Kid Rock during Kid Rock in Concert - May 10, 2002 at Madison Square Garden in New York City, New York, United States. (Photo
Debra L Rothenberg

When Kid Rock appeared on Piers Morgan Live in 2011, Morgan asked why the singer refused to sell his music on iTunes. Rock responded, "I just don’t think that everything costs the same price. I think that’s un-American. Everything is not the same price at any level. There’s things that hold value and put value on it by money. That’s how our system works."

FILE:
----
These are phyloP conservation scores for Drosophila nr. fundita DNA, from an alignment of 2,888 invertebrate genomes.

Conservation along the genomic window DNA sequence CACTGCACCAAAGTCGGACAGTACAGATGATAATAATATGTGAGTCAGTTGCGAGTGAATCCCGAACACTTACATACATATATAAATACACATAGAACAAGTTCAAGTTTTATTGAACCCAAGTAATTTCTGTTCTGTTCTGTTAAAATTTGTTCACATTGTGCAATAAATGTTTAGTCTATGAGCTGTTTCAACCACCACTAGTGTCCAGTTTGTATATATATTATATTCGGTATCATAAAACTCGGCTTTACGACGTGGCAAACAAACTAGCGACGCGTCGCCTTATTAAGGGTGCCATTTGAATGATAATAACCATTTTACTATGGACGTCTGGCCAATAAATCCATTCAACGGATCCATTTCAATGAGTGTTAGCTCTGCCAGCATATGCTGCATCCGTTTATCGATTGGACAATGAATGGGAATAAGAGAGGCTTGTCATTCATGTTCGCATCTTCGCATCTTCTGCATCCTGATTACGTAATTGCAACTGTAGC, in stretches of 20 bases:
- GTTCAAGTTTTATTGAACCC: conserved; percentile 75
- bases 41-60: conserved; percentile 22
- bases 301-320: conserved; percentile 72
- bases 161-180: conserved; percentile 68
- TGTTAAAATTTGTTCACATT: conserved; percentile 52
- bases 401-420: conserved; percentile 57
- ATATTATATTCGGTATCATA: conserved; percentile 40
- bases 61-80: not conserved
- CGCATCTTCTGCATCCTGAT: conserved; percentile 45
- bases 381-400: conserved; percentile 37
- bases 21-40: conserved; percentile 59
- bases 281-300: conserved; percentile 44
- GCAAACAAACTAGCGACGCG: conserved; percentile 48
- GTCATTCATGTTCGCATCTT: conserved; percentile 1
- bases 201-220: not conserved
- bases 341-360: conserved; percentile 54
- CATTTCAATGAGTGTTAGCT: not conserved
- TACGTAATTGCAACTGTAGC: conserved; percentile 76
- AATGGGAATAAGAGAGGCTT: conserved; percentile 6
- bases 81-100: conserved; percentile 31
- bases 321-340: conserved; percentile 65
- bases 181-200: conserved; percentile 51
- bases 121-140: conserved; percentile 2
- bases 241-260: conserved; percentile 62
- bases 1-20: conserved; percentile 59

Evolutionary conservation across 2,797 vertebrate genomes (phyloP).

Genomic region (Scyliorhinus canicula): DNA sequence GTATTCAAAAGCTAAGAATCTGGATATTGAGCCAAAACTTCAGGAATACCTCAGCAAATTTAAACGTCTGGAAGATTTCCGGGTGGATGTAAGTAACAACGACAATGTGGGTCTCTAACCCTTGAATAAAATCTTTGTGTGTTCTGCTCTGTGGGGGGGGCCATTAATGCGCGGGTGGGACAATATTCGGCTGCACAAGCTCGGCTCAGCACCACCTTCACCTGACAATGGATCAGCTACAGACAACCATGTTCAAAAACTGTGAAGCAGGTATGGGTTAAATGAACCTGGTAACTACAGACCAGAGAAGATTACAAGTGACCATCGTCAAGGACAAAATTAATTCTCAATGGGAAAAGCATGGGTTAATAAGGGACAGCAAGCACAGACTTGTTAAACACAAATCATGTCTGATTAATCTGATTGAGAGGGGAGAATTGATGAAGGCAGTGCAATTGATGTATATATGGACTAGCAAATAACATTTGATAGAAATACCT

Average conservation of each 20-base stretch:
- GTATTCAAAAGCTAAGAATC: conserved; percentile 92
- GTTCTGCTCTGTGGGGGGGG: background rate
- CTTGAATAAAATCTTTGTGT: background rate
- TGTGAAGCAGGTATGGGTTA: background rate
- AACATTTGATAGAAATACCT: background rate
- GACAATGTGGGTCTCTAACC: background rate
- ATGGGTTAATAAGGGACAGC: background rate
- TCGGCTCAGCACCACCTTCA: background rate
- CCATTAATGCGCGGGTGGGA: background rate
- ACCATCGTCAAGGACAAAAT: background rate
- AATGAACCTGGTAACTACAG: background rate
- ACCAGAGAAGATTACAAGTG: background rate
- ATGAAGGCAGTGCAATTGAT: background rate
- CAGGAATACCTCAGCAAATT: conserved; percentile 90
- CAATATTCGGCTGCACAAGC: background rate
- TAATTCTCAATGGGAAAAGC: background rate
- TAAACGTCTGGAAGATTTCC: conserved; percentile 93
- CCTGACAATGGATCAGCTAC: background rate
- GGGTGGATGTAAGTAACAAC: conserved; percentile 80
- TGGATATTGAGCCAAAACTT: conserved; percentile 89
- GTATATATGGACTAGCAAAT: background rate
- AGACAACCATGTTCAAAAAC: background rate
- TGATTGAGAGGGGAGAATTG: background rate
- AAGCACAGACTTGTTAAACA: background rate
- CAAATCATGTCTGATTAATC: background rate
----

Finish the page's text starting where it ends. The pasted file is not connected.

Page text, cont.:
Seems like Rock has finally embraced Apple's Communist pinko sales manifesto that Marx and Engels fought so vigorously in favor of, as the singer's upcoming Rebel Soul album will be available on the service. According to Billboard, Rock could "no longer ignore how much money he was leaving on the table."

Rock's reluctance to join the service came, in part, from the ability to buy individual tracks on iTunes rather than the full album. But Billboard reports that Rebel Soul, the singer's ninth album set for release Nov. 19, will be available on a track-by-track basis.

In recent years, Rock hasn't been entirely anti-reality. The RNC performer sold his albums digitally through Amazon's MP3 store, but only as full albums. So for those of you rock n' roll enough for "Mr. Rock n' Roll" but not "God Save Rock n' Roll," your buying options are now limitless.